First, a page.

The parking lot gates were padlocked shut, so I rang the bell. The attendant came out and I asked if I could just drop off my things. No problem. He let me in and then back out again.

I then wandered a bit around and was disappointed to find that almost nothing is open before 9:00 or 10:00 on Sundays! I had to settle for crappy Oxxo coffee (should have just had the hotel coffee!). The one restaurant that was open didn’t want to serve me. I went in and said hello to the ladies behind the counter (diner-style restaurant). They completely ignored me. I took a table and after being ignored another minute, I went back up to the counter and asked for a menu. I was ignored again. So I left. *shrugs* I’ve had this happen a lot NOB, but it’s usually in small towns, where the restaurants don’t like tourists and prefer to only serve their regulars. I ended up buying some pastries from a lady on a street corner! Not quite what I wanted ahead of a long drive, but better than leaving on an empty stomach and I figured that my last banana would balance things out, nutrition-wise!

The parking lot gate was locked again when I returned, but this time I didn’t even have to ring the bell. The man examined my ticket and confirmed that I didn’t have to pay anything, then wished me a good trip. Since he was waiting for me to get out so he could close the gates again, I didn’t dawdle and was glad that I had programmed Isla as ‘home’ on my GPS, so it was very quick to get that set up. But the GPS wasn’t keen to route me on the libre, so I knew that the 11:30 (Sinaloa time) ETA would not be reality!

I had no trouble navigating my way out of Durango until I got to this intersection.


It was very bewildering, with poor signage. I wasn’t even sure if I was in the correct lane to make a left turn. The longer I sat there, the less certain I was about when it was my turn to turn and there was a surprising amount of traffic for early on a Sunday, too much for me to feel comfortable just taking my chance of not getting into an accident. I was able to make a discreet U-turn and then pulled over to wait for someone else to get to that intersection with the intention of turning left, which took only a few minutes. When this car turned left, I still had no idea of what prompted the driver to decide it was time to do so, but we made it without getting creamed!

I started on the libre at about 9:00 after getting fuel. Almost immediately, there was a scenic lookout!




The road was very twisty. You can see a bit of that here (sorry, the phone takes such horrible pictures, but I’d forgotten my camera charger!):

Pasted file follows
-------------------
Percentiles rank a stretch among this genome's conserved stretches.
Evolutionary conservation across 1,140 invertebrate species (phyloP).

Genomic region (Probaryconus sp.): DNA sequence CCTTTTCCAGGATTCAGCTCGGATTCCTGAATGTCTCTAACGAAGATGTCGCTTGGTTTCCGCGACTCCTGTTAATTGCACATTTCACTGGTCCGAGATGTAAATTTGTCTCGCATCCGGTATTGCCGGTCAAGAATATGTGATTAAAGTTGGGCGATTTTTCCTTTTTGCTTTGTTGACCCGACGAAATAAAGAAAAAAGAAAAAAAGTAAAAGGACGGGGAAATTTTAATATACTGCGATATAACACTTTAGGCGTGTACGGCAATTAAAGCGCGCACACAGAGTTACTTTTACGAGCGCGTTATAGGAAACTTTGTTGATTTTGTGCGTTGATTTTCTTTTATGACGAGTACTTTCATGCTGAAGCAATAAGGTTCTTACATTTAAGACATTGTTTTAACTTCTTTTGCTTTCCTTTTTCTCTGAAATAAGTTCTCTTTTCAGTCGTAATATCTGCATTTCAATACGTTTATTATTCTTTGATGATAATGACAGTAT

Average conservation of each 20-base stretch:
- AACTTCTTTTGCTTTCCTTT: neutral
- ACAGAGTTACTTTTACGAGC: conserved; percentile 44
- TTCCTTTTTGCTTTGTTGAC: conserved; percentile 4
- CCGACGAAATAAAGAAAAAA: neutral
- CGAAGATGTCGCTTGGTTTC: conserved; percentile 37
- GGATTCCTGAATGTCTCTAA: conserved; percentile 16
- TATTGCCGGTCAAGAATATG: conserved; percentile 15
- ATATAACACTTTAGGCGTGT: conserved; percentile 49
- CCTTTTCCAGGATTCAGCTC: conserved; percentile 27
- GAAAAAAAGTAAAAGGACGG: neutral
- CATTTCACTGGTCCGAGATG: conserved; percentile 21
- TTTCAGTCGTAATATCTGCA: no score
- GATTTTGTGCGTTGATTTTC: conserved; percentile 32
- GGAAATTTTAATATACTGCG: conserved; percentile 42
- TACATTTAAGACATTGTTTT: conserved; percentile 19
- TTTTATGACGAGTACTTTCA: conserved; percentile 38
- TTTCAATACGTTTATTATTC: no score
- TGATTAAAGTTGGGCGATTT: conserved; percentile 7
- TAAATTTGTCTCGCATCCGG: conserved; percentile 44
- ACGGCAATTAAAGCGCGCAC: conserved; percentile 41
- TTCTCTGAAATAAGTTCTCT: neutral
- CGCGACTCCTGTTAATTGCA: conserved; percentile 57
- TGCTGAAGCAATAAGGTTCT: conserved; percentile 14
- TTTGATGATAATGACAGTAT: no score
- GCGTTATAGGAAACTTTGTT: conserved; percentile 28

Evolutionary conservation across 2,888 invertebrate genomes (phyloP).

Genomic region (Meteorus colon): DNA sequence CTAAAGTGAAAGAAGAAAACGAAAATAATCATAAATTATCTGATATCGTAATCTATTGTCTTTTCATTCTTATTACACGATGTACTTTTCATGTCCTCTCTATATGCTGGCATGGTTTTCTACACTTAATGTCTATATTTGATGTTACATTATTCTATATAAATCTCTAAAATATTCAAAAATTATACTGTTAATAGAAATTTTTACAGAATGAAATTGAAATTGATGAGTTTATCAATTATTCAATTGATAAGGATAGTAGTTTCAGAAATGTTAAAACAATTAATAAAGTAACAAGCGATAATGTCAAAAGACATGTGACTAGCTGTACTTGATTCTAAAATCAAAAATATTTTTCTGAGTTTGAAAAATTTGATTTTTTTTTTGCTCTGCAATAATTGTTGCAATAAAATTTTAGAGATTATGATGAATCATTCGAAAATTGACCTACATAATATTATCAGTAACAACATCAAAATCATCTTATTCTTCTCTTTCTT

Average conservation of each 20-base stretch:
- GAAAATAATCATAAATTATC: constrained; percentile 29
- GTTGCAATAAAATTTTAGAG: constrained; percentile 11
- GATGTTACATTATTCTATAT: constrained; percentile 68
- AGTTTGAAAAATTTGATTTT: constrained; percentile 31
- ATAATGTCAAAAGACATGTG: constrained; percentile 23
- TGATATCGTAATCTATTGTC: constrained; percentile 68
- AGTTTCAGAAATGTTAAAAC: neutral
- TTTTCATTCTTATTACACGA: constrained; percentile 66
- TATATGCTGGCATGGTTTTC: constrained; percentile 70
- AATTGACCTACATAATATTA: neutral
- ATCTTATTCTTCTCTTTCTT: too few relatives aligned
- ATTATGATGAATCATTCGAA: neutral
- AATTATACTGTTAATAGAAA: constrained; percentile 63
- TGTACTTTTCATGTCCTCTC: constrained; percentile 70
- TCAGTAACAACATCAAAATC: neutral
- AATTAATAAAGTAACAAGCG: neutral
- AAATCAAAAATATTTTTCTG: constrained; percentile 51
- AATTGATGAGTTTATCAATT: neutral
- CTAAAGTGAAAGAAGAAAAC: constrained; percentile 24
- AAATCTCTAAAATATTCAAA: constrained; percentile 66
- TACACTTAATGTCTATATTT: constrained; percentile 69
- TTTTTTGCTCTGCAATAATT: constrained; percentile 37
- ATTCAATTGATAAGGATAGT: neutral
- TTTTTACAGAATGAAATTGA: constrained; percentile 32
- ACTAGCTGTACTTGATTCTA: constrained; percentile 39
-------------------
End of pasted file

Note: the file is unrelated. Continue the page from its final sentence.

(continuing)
We occasionally would pass or cross the cuota.


This was around a military checkpoint. There was one on the libre, too, but I was completely ignored and rolled through it. I had one more checkpoint a few hours later where I had to make a brief declaration.


I found a rest area with a really fancy bathroom entry system: a coin-operated turnstile! I had no idea how much to put in, so I tried $5 and that got me in, then I heard the clang of coins being returned. I got $3 in change. $2 was a bargain for such a clean bathroom with as much paper as I wanted, soap, doors, running water, etc. My previous rest stop had had a toilet with no door (great view to the road!) and no seat, with a bucket of water by it for flushing… Bathrooms in Mexico run the gamut!


At one point, the libre and cuota run side by side, with a divider between them:


I could have rejoined the cuota here, but was making okay time:


The variety of the landscapes I encountered during the day was dizzying. This felt like I was driving through New England!



I thought that this was a rather nasty and twisty bit of the road…





The air here was just so clean and fresh. The sign isn’t important (slow down, your family is waiting for you). I just liked the waterfall behind it. ūüôā


Welcome to the Sierra Madres!






The Espinazo del Diablo/Devil’s Backbone section is just a tiny part of Mex-40. The start of it is well marked!







The road started getting a little twisty…


Just a tad…




Back in Sinaloa!


Go home, road, you’re drunk! By this point, I had slowed to a crawl and was coasting in 1st gear to save my brakes. I had a lot of impatient drivers going around me!


Passing one of the bridges on the cuota:




The road leveled out at a small town called Concordia, just before Villa Union, and then it was super fast going to Mex-15.

I was exhausted by this point. The road really is challenging, especially when “les gens te pousses dans’l cul” (when other cars are riding your bumper). It was very scenic and fun to drive in a standard, though! I’m glad I drove it once, but the $500 in tolls is worth the time and effort saved if going to Durango regularly. I don’t think I’d want to do the libre in an RV, but a lot of RVers I know prefer that route because the RV tolls are insane. RVers¬†break up the day by overnighting partway.

I stopped at an Oxxo just before the turn to get an Electrolit since I was parched, then braved the two lefthand turns in Villa Union to get some snacks at Panam√°’s. It was then just a short drive to the airport turn off.

The first bit of the Road was muddy, but not bad at all and I actually thought, “I’m already at the paved section?!” when I got there! The last unpaved bit was fine. I got through in about 20 minutes! Door-to-door, the trip home had taken six hours, fully two more than the trip to Durango.

I’m really glad that I drove both the cuota and the libre. I can see how the cuota is going to change the life of people living around Durango as it is cutting down on their isolation. But I also feel bad for the folks along the libre who are losing their livelihoods, judging from the number of businesses that have shut down.

But since neither road is great, I’m taking the bus to Durango the next time I go!